Chinese Tag

CUMIN SPARE RIBS

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DON’T GIVE ME THE BULLSHIT, IN THE END, DO I TASTE FREAKING-ABSOLUTELY AWESOME?


  

To be honest, I don’t think I have ever truly enjoyed BBQ ribs.  It has always been, to me at least, more enjoyable as an idea – the smile of the pit-master, the black smoker hissing under the Southern sun, the sense of all American lifestyle – than in actuality.  In actuality, I’ve been waiting my whole life so far, to be impressed, turned, proven wrong, by something that I so desperately would like to grow more fond of.  But in the end, picking at a pile of ribs that are often borderline dry and overly sweet, I always ended up wondering if I have missed something.

This isn’t to say, the rib’s problem.  In fact, any form of scanty meats adhering to a disproportionate amount of bones, that requires bare hands and  sheer fangs to tear down, I’m there.  In fact, the rib-hole that had been ironically left hollow in my long years spent in holy BBQ-land, was immediately filled and nurtured within a month after I moved here, by the most unlikely of all cuisines.  A Northern Chinese creation called, cumin spare ribs.  Typically you wouldn’t think the word “mild” is the most associated vocabulary for American BBQ ribs, where plenty of spices and smokes coincide in effort to achieve the opposite.  But when put side by side with Chinese’s answer to finger-licking ribs, that’s exactly how they will appear.

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finger-sucking roasted beer duck

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IF YOU CAN POUR YOURSELF A HOT SALT BATH, THEN MOVE INTO SAUNA TO SIT STILL,

YOU CAN ROAST THIS DUCK


TODAY, I’m here to answer the question that has long infected the everyday-home-kitchens, with unending fatigue and boredom.  The underlining puzzle that, as a result, has put the other undeserved, pale and bland poultry, onto the seat of power in the dinner-menu arena for far too long.  The question that we, if we say we love foods at all, should all ask ourselves…

Why are we so scared of ducks?

I mean yes, they are physically slightly larger than the other poultry – chickens – which has enjoyed unchallenged dominance in the everyday kitchen-politics, for reasons that are insufficient at best.  For one, the only difference made by the small increase in size, is an increase in cooking-time that requires no additional effort from you.  Second, that effort-that-you-didn’t-really-have-to-make, will buy you incomparable rewards in flavours, succulency, and rest assured, rock-star-level wow-factors.  So despite the many… almost universal disagreement I hold with this happiness-forsaken country, I got to admit that they do, do one thing right.  They know how to do their ducks.READ MORE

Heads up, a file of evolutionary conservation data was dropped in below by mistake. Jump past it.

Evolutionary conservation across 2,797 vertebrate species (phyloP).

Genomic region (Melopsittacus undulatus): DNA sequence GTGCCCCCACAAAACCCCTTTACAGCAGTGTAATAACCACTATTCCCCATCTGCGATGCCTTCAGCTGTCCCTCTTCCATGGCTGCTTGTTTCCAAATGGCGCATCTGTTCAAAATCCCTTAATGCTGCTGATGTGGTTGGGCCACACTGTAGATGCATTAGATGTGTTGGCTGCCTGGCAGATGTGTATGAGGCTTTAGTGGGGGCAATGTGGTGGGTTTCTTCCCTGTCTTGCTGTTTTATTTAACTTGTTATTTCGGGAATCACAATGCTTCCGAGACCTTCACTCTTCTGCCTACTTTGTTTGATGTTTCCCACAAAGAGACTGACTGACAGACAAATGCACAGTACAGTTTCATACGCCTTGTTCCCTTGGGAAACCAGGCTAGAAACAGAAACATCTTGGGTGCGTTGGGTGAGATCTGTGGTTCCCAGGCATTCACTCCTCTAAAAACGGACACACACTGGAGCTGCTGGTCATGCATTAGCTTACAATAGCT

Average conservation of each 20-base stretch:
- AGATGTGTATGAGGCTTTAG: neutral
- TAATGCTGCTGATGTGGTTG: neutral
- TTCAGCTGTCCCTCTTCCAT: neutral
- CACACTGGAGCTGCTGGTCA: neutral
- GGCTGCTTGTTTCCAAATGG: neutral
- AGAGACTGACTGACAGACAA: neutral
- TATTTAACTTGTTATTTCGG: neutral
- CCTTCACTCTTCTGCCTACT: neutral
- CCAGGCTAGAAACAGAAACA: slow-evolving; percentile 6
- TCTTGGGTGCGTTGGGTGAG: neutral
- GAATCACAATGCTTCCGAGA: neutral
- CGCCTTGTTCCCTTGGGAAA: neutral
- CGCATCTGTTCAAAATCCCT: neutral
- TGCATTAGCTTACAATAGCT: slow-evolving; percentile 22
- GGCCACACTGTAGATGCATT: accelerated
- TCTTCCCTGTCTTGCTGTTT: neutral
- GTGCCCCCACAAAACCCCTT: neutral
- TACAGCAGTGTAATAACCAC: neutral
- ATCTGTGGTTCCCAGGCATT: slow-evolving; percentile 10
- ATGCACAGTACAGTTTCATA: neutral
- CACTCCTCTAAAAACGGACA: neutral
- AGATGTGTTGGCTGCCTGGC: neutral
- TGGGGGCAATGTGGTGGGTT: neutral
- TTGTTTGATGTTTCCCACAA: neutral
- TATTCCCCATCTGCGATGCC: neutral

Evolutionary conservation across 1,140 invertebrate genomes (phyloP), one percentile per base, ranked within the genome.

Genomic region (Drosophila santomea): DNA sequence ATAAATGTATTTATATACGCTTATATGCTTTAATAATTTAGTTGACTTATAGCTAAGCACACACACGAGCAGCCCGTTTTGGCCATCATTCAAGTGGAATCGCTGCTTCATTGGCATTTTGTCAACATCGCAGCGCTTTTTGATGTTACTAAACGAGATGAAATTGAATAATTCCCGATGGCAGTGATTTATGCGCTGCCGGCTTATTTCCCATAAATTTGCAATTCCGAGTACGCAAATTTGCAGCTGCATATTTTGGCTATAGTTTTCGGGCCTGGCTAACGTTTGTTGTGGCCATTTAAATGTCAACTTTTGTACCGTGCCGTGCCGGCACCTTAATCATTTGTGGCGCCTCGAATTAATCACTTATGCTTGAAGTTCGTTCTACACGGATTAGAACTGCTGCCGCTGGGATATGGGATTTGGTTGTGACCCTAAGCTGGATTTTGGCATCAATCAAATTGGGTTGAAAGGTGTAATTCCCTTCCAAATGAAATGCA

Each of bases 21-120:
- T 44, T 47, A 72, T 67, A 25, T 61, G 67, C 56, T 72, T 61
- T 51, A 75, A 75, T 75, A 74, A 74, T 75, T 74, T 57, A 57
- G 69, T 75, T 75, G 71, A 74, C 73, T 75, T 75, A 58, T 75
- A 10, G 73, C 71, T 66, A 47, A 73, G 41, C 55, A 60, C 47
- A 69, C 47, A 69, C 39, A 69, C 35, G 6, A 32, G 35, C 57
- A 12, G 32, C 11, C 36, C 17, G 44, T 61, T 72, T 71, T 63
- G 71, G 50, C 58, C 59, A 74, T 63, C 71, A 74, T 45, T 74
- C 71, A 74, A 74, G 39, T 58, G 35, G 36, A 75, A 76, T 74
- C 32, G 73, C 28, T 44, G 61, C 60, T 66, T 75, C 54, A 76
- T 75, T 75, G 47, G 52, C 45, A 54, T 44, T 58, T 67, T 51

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FIRE-CRUSHED CUCUMBER SALAD

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THIS IS A CONVICT YOU’LL WANT TO FORGIVE, AND EMBRACE

I don’t mean to sound self-absorbed and overly theatrical if I mustn’t, but officers, I have a stalker.

Please, listen to me before you dismiss my report after I tell you that, yes, it’s a cucumber salad.  Harmless and gentle it may sound, but believe me when I say that this fella, is spicy… hard-core, and possibly painful.  And it has been disturbingly obsessed with me since… oh~ officers, at least a couple months!  I can’t provide the exact records of its past appearances because, you know, that’s the creepy thing about stalker-recipes.  Their shadowless movement between the blink of an eye, tailed with the constant awareness that it’s always there…  I know I saw it smiling at me between the flips of webpages somewhere during my cyber-surfing, multiple times, or was that through my swiping finger over the stacks of e-magazines?  And I could swear, officers, that it winked at me from the dinner-menu of at least two, or several restaurants that I’ve been to lately, plain-naked and sending me its very explicit intention.

It wants me, to eat it.  Oh my, you see?  I have to put it to rest.

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DIRTY THAI FRIED RICE

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IF YOU DON’T DO IT, SOMEBODY WILL

EVEN though, for quite a while now, you and I have been sort of sitting inside a semi-private room, staring at each other and talking about what I ate yesterday… when it comes to predicting what you would actually like to eat, sadly, I’ve got very little clues.  As a matter of fact, for the sake of honesty and sanity, I spent a great deal of obsessive and compulsive effort not to think too much about that.  Instead I try to say, or at least most of the times, that hey look, if it hasn’t already, this is the kind of stuff that will make your world a much more exciting and tastier place.